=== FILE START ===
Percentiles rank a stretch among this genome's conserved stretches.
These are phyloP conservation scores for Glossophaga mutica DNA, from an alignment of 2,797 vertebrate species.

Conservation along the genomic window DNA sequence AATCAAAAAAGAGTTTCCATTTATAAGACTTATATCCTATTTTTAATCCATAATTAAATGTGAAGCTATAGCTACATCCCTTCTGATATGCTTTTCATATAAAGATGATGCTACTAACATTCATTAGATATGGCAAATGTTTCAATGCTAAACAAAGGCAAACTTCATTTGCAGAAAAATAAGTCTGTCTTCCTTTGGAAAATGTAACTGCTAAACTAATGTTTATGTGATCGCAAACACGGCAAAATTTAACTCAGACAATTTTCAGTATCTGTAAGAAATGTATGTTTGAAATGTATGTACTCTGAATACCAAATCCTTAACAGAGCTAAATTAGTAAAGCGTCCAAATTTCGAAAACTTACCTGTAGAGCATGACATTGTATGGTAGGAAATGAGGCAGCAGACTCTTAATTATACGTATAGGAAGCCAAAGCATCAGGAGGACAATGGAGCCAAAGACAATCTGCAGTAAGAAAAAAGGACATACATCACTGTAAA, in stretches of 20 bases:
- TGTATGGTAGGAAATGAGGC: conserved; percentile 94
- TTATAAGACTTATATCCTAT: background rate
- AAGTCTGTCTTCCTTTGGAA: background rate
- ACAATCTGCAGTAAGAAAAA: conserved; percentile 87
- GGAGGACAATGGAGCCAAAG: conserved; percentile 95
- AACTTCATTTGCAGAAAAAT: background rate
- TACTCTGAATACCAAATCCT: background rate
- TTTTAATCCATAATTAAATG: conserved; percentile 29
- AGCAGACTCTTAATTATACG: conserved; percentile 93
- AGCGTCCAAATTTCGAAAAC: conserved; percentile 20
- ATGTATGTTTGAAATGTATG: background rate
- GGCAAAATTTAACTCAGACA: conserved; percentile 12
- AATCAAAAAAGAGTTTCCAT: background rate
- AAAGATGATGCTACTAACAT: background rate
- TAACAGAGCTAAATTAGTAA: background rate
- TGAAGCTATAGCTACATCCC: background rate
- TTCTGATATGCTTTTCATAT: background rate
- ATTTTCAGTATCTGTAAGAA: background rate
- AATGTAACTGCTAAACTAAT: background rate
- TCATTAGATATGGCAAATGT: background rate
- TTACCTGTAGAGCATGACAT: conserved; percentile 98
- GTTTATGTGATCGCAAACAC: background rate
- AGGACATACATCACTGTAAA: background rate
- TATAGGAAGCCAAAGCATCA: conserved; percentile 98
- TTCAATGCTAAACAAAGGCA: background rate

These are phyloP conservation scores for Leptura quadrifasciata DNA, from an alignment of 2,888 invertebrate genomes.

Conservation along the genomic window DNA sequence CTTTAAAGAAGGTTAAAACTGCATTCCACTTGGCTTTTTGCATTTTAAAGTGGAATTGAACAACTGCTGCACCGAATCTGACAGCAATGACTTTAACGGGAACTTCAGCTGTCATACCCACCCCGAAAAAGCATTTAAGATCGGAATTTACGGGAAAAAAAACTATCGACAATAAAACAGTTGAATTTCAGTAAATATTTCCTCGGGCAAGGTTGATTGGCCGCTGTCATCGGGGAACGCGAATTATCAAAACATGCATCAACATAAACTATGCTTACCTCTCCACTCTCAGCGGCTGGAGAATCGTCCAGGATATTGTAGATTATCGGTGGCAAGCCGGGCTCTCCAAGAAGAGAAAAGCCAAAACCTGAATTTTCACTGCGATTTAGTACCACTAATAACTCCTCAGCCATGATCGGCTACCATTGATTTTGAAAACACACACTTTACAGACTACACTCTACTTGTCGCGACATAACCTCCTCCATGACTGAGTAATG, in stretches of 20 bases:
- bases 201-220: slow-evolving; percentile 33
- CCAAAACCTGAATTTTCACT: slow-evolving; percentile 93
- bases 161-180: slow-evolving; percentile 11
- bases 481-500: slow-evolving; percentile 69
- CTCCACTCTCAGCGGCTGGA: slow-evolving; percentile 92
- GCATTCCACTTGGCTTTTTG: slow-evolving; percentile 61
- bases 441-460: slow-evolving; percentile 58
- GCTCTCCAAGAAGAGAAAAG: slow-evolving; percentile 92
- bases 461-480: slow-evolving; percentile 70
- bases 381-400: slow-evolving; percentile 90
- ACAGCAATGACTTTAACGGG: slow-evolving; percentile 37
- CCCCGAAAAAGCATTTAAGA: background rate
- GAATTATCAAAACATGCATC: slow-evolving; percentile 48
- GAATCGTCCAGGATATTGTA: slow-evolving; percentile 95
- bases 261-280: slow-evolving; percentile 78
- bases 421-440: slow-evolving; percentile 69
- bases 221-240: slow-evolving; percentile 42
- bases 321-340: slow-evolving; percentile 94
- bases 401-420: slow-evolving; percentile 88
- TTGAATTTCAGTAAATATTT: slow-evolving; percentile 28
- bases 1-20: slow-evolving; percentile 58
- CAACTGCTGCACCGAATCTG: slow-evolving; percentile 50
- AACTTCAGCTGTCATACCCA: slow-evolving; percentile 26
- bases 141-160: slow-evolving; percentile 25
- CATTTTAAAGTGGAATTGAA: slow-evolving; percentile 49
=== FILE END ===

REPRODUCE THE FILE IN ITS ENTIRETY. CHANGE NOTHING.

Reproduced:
Percentiles rank a stretch among this genome's conserved stretches.
These are phyloP conservation scores for Glossophaga mutica DNA, from an alignment of 2,797 vertebrate species.

Conservation along the genomic window DNA sequence AATCAAAAAAGAGTTTCCATTTATAAGACTTATATCCTATTTTTAATCCATAATTAAATGTGAAGCTATAGCTACATCCCTTCTGATATGCTTTTCATATAAAGATGATGCTACTAACATTCATTAGATATGGCAAATGTTTCAATGCTAAACAAAGGCAAACTTCATTTGCAGAAAAATAAGTCTGTCTTCCTTTGGAAAATGTAACTGCTAAACTAATGTTTATGTGATCGCAAACACGGCAAAATTTAACTCAGACAATTTTCAGTATCTGTAAGAAATGTATGTTTGAAATGTATGTACTCTGAATACCAAATCCTTAACAGAGCTAAATTAGTAAAGCGTCCAAATTTCGAAAACTTACCTGTAGAGCATGACATTGTATGGTAGGAAATGAGGCAGCAGACTCTTAATTATACGTATAGGAAGCCAAAGCATCAGGAGGACAATGGAGCCAAAGACAATCTGCAGTAAGAAAAAAGGACATACATCACTGTAAA, in stretches of 20 bases:
- TGTATGGTAGGAAATGAGGC: conserved; percentile 94
- TTATAAGACTTATATCCTAT: background rate
- AAGTCTGTCTTCCTTTGGAA: background rate
- ACAATCTGCAGTAAGAAAAA: conserved; percentile 87
- GGAGGACAATGGAGCCAAAG: conserved; percentile 95
- AACTTCATTTGCAGAAAAAT: background rate
- TACTCTGAATACCAAATCCT: background rate
- TTTTAATCCATAATTAAATG: conserved; percentile 29
- AGCAGACTCTTAATTATACG: conserved; percentile 93
- AGCGTCCAAATTTCGAAAAC: conserved; percentile 20
- ATGTATGTTTGAAATGTATG: background rate
- GGCAAAATTTAACTCAGACA: conserved; percentile 12
- AATCAAAAAAGAGTTTCCAT: background rate
- AAAGATGATGCTACTAACAT: background rate
- TAACAGAGCTAAATTAGTAA: background rate
- TGAAGCTATAGCTACATCCC: background rate
- TTCTGATATGCTTTTCATAT: background rate
- ATTTTCAGTATCTGTAAGAA: background rate
- AATGTAACTGCTAAACTAAT: background rate
- TCATTAGATATGGCAAATGT: background rate
- TTACCTGTAGAGCATGACAT: conserved; percentile 98
- GTTTATGTGATCGCAAACAC: background rate
- AGGACATACATCACTGTAAA: background rate
- TATAGGAAGCCAAAGCATCA: conserved; percentile 98
- TTCAATGCTAAACAAAGGCA: background rate

These are phyloP conservation scores for Leptura quadrifasciata DNA, from an alignment of 2,888 invertebrate genomes.

Conservation along the genomic window DNA sequence CTTTAAAGAAGGTTAAAACTGCATTCCACTTGGCTTTTTGCATTTTAAAGTGGAATTGAACAACTGCTGCACCGAATCTGACAGCAATGACTTTAACGGGAACTTCAGCTGTCATACCCACCCCGAAAAAGCATTTAAGATCGGAATTTACGGGAAAAAAAACTATCGACAATAAAACAGTTGAATTTCAGTAAATATTTCCTCGGGCAAGGTTGATTGGCCGCTGTCATCGGGGAACGCGAATTATCAAAACATGCATCAACATAAACTATGCTTACCTCTCCACTCTCAGCGGCTGGAGAATCGTCCAGGATATTGTAGATTATCGGTGGCAAGCCGGGCTCTCCAAGAAGAGAAAAGCCAAAACCTGAATTTTCACTGCGATTTAGTACCACTAATAACTCCTCAGCCATGATCGGCTACCATTGATTTTGAAAACACACACTTTACAGACTACACTCTACTTGTCGCGACATAACCTCCTCCATGACTGAGTAATG, in stretches of 20 bases:
- bases 201-220: slow-evolving; percentile 33
- CCAAAACCTGAATTTTCACT: slow-evolving; percentile 93
- bases 161-180: slow-evolving; percentile 11
- bases 481-500: slow-evolving; percentile 69
- CTCCACTCTCAGCGGCTGGA: slow-evolving; percentile 92
- GCATTCCACTTGGCTTTTTG: slow-evolving; percentile 61
- bases 441-460: slow-evolving; percentile 58
- GCTCTCCAAGAAGAGAAAAG: slow-evolving; percentile 92
- bases 461-480: slow-evolving; percentile 70
- bases 381-400: slow-evolving; percentile 90
- ACAGCAATGACTTTAACGGG: slow-evolving; percentile 37
- CCCCGAAAAAGCATTTAAGA: background rate
- GAATTATCAAAACATGCATC: slow-evolving; percentile 48
- GAATCGTCCAGGATATTGTA: slow-evolving; percentile 95
- bases 261-280: slow-evolving; percentile 78
- bases 421-440: slow-evolving; percentile 69
- bases 221-240: slow-evolving; percentile 42
- bases 321-340: slow-evolving; percentile 94
- bases 401-420: slow-evolving; percentile 88
- TTGAATTTCAGTAAATATTT: slow-evolving; percentile 28
- bases 1-20: slow-evolving; percentile 58
- CAACTGCTGCACCGAATCTG: slow-evolving; percentile 50
- AACTTCAGCTGTCATACCCA: slow-evolving; percentile 26
- bases 141-160: slow-evolving; percentile 25
- CATTTTAAAGTGGAATTGAA: slow-evolving; percentile 49